A federal appeals court on Thursday tossed out Donald Trump’s lawsuit to keep federal prosecutors from using documents the FBI seized in a search of the former president’s private club.
The case, which could head to the Supreme Court, centers on thousands of documents found at Mar-a-Lago this summer as part of a criminal investigation into whether Trump took classified materials with him at the end of his term.
In a unanimous opinion, a three-judge panel of the U.S. Court of Appeals for the 11th Circuit ruled that the case should be dismissed because Judge Aileen Cannon did not even have the power to hear the case.
“This appeal requires us to consider whether the district court had jurisdiction to block the United States from using lawfully seized records in a criminal investigation,” the opinion states. “The answer is no.”
Cannon, who was appointed to the bench by Trump, had halted the federal government’s criminal investigation of Trump and sent the thousands of documents seized in the search to an outside special master for review.
But the 11th Circuit found that such lawsuits to challenge search warrants typically must pass an established legal test, and Trump’s claims do not. Allowing Trump to pursue his lawsuit would mean giving him special treatment because he’s a former president, the appeals court wrote.
The panel wrote Trump’s lawsuit meant they faced three choices: “apply our usual test; drastically expand the availability of equitable jurisdiction for every subject of a search warrant; or carve out an unprecedented exception in our law for former presidents.”
“We choose the first option,” the opinion stated.
The 11th Circuit ordered Cannon to dismiss Trump’s civil lawsuit, which was not a surprise. In a separate order, the panel said it would formally notify the district court of the opinion in seven days.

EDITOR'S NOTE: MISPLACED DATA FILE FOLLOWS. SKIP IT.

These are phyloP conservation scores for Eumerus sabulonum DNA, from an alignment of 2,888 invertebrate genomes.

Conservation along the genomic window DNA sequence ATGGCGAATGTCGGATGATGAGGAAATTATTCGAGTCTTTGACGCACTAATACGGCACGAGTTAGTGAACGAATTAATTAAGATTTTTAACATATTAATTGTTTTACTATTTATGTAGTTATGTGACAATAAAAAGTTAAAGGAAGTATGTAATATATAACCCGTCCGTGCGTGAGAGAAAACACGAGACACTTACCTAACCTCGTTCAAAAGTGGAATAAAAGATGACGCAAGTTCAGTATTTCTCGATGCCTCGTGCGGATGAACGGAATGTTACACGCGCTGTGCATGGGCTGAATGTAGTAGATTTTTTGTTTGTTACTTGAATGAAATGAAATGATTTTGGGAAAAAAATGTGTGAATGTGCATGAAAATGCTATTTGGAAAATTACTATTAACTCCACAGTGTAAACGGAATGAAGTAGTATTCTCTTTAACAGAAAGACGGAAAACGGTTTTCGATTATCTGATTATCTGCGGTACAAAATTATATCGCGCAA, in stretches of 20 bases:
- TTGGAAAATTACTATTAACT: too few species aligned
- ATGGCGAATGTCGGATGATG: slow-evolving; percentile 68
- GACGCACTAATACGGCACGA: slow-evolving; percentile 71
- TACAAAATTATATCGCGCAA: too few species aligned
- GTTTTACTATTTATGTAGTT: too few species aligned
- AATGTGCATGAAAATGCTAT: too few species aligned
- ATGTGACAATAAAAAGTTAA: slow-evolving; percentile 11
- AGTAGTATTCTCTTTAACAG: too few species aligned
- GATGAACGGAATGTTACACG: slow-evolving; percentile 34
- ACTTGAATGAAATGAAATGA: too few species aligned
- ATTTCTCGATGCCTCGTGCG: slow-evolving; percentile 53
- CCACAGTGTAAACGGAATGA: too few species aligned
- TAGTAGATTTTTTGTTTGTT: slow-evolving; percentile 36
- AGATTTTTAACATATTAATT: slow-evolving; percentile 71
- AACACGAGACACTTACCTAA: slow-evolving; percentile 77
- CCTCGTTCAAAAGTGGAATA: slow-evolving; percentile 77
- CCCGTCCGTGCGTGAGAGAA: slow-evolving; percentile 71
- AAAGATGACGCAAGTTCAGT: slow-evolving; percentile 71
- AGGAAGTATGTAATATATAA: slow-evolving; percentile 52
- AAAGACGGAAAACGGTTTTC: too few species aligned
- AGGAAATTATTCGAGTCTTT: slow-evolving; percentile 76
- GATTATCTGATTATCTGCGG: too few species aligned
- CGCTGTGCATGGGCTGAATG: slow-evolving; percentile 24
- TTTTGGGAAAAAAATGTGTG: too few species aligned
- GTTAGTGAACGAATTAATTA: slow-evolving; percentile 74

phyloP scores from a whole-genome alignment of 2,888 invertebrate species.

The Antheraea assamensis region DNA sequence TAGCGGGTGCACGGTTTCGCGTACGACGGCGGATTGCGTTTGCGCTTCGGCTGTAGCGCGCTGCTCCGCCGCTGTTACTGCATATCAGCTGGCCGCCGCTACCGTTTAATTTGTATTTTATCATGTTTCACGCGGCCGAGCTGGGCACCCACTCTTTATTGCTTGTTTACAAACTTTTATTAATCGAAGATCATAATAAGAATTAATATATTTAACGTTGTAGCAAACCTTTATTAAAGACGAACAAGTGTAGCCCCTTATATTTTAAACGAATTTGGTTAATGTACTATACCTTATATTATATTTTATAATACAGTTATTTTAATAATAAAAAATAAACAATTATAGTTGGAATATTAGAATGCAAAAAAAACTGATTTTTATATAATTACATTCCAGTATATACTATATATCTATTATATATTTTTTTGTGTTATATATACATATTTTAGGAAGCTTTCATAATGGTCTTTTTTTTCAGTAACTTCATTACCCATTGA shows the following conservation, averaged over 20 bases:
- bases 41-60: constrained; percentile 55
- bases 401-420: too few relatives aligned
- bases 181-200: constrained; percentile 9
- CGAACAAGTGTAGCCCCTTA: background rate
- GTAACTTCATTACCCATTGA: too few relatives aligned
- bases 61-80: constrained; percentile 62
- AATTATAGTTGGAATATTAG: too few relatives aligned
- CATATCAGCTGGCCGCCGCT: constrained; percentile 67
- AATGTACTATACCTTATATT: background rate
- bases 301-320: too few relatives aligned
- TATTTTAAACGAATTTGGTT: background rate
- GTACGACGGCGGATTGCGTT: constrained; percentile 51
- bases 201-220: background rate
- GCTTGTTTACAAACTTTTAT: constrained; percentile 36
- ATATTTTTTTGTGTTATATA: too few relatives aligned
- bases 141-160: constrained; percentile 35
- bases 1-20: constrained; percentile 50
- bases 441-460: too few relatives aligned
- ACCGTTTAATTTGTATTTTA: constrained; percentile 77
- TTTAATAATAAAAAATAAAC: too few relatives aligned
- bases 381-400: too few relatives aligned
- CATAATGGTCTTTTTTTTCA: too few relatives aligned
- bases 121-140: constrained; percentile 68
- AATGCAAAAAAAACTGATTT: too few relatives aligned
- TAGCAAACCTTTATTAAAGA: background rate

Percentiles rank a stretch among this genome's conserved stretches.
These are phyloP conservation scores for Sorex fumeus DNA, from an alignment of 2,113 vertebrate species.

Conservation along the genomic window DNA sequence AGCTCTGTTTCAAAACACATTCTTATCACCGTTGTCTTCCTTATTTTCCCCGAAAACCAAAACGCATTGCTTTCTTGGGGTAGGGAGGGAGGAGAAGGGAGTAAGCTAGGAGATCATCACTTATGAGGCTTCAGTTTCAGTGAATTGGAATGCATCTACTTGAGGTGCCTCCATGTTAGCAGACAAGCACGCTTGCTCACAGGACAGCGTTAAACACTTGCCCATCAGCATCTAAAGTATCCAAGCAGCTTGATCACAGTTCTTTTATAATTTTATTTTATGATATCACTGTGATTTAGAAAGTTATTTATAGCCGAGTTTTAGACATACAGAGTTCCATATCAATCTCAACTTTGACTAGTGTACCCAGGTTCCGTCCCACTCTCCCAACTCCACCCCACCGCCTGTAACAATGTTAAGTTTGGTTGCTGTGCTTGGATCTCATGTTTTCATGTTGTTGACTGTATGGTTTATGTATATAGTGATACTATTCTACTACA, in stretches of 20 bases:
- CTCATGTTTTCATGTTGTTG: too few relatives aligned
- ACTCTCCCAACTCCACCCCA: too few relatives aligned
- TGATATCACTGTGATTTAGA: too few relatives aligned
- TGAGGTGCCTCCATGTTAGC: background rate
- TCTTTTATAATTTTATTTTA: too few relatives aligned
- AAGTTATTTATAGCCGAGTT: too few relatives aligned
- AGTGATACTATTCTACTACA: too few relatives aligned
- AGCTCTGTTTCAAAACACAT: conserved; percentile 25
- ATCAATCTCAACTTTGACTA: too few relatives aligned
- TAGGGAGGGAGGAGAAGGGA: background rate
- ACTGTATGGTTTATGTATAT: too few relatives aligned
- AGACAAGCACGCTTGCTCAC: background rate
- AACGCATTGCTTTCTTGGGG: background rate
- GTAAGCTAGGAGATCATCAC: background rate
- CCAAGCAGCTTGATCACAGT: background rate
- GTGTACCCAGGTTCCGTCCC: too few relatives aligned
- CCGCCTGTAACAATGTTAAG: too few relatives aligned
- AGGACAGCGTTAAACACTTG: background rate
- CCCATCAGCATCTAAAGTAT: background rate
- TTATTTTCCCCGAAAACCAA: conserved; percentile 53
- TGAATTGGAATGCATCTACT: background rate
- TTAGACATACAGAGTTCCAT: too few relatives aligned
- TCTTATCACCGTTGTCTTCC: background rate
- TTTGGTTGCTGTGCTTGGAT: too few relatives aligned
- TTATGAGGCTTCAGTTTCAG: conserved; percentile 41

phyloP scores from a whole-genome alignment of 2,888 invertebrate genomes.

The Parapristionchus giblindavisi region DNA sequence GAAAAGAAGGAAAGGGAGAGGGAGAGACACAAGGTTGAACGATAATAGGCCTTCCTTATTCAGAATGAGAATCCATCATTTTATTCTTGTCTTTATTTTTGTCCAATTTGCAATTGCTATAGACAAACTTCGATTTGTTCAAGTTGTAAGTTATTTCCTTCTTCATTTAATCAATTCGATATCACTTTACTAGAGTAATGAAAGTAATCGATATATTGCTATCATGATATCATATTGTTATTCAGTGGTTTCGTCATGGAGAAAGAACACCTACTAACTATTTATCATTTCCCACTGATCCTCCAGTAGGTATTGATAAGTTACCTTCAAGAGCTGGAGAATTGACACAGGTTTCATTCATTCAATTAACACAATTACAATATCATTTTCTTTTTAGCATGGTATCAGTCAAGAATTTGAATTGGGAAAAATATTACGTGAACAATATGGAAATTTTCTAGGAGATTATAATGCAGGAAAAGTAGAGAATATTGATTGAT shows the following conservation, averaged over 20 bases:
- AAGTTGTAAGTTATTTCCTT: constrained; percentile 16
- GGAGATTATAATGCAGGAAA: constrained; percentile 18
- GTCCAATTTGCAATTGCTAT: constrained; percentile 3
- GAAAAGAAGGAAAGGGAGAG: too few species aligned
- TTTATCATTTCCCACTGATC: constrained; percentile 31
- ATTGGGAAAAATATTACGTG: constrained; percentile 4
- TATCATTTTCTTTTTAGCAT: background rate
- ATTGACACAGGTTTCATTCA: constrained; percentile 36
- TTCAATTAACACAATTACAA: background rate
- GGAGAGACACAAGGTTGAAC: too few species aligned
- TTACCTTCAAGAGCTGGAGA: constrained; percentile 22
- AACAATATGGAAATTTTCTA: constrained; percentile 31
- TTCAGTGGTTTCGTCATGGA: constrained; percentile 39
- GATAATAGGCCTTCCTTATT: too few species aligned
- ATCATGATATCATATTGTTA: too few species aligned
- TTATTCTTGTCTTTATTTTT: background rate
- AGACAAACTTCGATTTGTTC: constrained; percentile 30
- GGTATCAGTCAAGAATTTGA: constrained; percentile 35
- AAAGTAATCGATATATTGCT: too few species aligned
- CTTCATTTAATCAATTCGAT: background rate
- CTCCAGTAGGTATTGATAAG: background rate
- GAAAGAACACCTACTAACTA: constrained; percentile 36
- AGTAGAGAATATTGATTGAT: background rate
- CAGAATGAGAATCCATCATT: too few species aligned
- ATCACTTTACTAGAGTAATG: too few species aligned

All three judges on the panel — Chief Judge William H. Pryor Jr., Judge Andrew Brasher and Judge Britt Grant — were appointed by Republican presidents.
Trump initially filed the case in Florida district court, seeking to block the government’s investigation and have all the documents seized in the search reviewed by an outside special master.
At the lower court, Trump successfully argued his status as former president and potential candidate justified the order halting the investigation.
Throughout the court fight, Trump argued the Biden administration abused the criminal justice process against a potential political rival. He also asserted he had broad declassification powers while president but never claimed to have declassified the documents at issue.
Last month, Attorney General Merrick B. Garland turned the Trump probe over to special counsel John L. “Jack” Smith. Smith, a war crimes prosecutor, took over the search litigation as well as a separate probe investigating efforts to overturn the 2020 presidential election results.
Court documents released since the August search showed the government is investigating potential espionage, destruction of government documents and other crimes related to the storage of documents at the club.
The unprecedented search of the former president’s club came after more than 18 months of wrangling, with the National Archives and Records Administration seeking the return of government documents that Trump took with him at the end of the term.
Federal agents sought a search warrant in August after compiling evidence that Trump kept classified records at his private club, according to court documents. Since then, the government has said in court that 11 sets of those documents, about 100 in total, were marked with some form of classification.